Luis is one of the children living in Mama Cocha, and also one of many children with special needs in Peru. More than 200 such abused and abandoned children and young people across Peru are supported by Kiya Survivors, which was founded by Suzy Butler. Team Peru, a program founded in 2005 at Copenhagen International School, works in partnership with Kiya Survivors to support two homes for such children: Mama Cocha and the Rainbow Centre. Mama Cocha, located at Los Organos (Mancora), currently provides a home for up to nine young people. There are two dormitories, a lounge, a kitchen, two bathrooms, a bedroom for the staff, or substitute mums, and a playground. The staff who take care of the children consist of three substitute mums, a speech therapist, a physiotherapist, a psychologist, a social worker, a teacher and a watchman, as well as a director responsible for the centre.
“Kiya is the Quecha word for ‘moon’, the symbol for a new beginning” The staff at Mama Cocha work on different projects, along with therapy, to help develop the children’s behavior; for example, they often do creative workshops, which help the children learn about sharing, collaboration, completing projects, and asking for what they need, as well as using weaker muscles. One of Team Peru’s aims is to provide a secure future for the young people living in Mama Cocha and the Rainbow Centre. We support these two homes through fundraising at school events, birthday parties, etc., as well as the 100 Club. The aim of the 100 Club is to get a hundred members who are willing to donate £10 each month. The average monthly running cost of Mama Cocha is about £1,200, including food for the children, maintenance, salary for the staff, etc. If 100 members join, Mama Cocha, along with the children’s future will be secure. As well as raising money for the homes, CIS students from grades 9-11 are chosen to travel to Peru every two years. Not only do they get the chance to meet the children and provide service at the centers, but they are also able to see the effect of their work. They are able to see how their efforts are creating a change in people’s lives, and, most of all, they are changed by what they see. The latest CIS trip to Mama Cocha was in March 2012, but preparations began months before. We were given information packets about Peru, told about the centre and the young people living there in more detail, learnt Spanish, and worked on teambuilding activities. We were prepared for the three major things we had to do during the trip: building a shelter so the substitute mums could cook outside; making signs for some of the rooms at Mama Cocha, and the house; and painting a mural in the physiotherapy room. We were divided into groups according to our jobs, and started planning what we would do.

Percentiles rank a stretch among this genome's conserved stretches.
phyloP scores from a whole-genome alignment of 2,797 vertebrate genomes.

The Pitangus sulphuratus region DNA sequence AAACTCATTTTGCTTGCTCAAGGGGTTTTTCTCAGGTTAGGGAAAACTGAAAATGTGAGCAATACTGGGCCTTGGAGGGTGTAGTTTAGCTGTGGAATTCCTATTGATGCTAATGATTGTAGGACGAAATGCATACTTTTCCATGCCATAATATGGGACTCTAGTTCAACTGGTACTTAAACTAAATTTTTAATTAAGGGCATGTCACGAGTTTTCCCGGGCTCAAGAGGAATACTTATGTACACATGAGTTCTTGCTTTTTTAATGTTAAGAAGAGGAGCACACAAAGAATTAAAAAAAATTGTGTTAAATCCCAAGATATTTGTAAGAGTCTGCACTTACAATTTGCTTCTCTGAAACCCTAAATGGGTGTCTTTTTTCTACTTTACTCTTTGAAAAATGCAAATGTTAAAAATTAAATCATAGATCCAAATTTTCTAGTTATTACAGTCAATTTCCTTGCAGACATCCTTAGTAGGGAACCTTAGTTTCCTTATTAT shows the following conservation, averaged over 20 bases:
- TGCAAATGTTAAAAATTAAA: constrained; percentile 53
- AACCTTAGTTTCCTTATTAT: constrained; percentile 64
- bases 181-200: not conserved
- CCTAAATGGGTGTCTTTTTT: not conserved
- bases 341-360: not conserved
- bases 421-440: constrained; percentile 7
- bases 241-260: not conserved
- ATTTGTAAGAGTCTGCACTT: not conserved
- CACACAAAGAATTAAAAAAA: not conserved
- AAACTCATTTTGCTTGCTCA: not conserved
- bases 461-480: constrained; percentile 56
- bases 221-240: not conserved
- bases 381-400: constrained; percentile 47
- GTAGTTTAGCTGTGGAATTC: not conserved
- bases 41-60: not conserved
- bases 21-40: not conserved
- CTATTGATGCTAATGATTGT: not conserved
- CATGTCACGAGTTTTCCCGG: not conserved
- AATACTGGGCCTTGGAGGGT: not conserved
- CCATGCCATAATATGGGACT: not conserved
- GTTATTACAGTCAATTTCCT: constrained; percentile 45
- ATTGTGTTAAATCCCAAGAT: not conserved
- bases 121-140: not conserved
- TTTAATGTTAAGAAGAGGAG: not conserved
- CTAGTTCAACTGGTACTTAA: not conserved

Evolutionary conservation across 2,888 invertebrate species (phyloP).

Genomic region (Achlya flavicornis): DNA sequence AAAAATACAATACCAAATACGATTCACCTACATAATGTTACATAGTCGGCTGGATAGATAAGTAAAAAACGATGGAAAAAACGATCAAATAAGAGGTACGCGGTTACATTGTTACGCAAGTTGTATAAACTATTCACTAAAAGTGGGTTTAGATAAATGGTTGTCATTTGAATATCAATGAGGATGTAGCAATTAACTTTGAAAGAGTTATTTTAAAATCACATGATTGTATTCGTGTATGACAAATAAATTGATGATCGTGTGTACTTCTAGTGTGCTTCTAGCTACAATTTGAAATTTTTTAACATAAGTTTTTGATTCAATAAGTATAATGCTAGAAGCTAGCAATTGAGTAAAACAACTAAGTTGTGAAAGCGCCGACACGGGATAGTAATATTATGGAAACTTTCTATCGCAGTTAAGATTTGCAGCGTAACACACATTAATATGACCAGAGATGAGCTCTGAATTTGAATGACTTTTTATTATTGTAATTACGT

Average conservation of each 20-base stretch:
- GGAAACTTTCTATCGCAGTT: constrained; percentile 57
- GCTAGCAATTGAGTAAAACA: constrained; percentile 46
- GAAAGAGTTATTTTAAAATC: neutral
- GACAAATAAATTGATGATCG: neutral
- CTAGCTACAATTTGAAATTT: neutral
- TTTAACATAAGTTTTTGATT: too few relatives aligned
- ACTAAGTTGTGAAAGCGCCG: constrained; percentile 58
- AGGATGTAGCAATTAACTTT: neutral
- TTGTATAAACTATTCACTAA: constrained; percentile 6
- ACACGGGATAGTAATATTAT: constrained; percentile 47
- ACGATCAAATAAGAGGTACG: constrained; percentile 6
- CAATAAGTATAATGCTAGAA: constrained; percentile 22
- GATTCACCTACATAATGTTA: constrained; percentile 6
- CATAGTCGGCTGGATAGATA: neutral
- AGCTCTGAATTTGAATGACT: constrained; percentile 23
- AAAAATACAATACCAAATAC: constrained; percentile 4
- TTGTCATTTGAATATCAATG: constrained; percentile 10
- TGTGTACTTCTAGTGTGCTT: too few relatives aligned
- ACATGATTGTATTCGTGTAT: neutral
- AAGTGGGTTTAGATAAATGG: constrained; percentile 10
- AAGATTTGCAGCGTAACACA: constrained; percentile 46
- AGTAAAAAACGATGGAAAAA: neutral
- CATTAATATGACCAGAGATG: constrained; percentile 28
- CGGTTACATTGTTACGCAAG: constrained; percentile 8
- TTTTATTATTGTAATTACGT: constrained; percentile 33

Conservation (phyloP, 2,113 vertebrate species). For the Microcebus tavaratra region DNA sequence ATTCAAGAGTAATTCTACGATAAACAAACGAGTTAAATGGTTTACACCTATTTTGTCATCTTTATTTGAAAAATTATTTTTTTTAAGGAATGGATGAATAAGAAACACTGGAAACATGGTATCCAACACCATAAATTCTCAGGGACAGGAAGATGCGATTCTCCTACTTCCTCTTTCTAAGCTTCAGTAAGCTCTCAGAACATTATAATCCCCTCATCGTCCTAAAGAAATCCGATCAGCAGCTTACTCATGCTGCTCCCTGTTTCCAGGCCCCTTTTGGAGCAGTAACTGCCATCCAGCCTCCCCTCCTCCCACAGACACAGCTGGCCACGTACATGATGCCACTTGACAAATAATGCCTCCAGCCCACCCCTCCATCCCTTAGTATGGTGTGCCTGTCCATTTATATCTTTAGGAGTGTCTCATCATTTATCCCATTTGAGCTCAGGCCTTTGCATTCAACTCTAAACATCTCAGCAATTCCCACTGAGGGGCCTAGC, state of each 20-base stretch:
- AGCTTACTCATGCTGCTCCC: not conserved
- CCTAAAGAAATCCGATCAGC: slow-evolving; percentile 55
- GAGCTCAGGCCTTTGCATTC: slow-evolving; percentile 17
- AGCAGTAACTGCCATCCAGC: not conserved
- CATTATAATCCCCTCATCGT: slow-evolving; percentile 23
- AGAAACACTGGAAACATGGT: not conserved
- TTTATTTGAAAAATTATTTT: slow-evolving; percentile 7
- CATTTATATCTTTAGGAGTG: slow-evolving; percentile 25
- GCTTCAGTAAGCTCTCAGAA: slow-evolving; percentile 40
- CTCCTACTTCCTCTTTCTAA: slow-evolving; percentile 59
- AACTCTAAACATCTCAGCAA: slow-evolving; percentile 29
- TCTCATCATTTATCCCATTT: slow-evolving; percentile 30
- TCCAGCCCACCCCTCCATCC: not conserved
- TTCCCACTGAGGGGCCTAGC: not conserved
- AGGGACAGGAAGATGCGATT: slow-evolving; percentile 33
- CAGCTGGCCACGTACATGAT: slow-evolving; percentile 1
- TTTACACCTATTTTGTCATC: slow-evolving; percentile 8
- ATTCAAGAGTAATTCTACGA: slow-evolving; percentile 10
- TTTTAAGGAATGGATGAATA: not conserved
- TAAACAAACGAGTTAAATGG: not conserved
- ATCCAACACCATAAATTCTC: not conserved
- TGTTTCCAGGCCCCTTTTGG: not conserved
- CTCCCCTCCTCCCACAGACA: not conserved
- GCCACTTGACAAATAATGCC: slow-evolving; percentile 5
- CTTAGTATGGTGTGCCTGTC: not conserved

During our stay at Peru, our first day at Mama Cocha involved looking around the house, beginning work on our projects, and -- what was looked forward to by many -- seeing, and interacting with, the children. Over the next week, we worked on our projects, and by the end of the trip, we had not only changed Mama Cocha, but Mama Cocha had also changed us. Sebastian Gregersen, a 12th grade student who has been a part of Team Peru for four years, said, “Going on the trip gives you insight to what it takes to make a functioning world. The experience makes you appreciate what you have and value what you can give.” Traveling to Peru and working hands-on there has been inspirational in several ways for the students who have been on the trips. Matthew Lundy, an 11th grade student who went on the 2012 trip said, “In this age of technology, of Facebook and Skype, people underestimate the impact of seeing somebody in person. You can look at words and pictures on a page, but to really understand a person, to really get involved, you have to be close enough to touch them, to treat them like a soul. Close enough to see slight changes in their eyes and faces. I will often forget a picture that I see in a commercial or powerpoint but I will never forget what it was like to see the way Hector walked and looked at me. I will never forget the sun on my face as I worked across from him. I will never forget his smile.” Seeing the children developing, growing, and smiling truly puts into perspective just how much a little kindness and care can do. Having the chance to interact with children with special needs shows how words are not the only way to communicate, and how a smile can say much more. “Being able to go to Peru and see the children we had heard so much about was amazing,” said Antonia Kasoulidou, a grade 11 student who went on the 2012 trip. “Just watching them grow and seeing how we are making a difference in their lives is truly one of the best things I could ever experience.” There are many ways to help Peruvian children like Luis. Sponsoring a child takes as little as £8 a month and the money directly benefits the child you sponsor, about whose progress you will be notified regularly. Donating for the children or the home in general is also possible, as well as volunteering your time or sponsoring a project. To find out about more options for supporting children with special needs in Peru, please visit the Kiya Survivors web site: http://www. kiyasurvivors.org/index.php. An opportunity to personally see and work with children like Luis may be once in a lifetime; but a chance to make a change isn’t.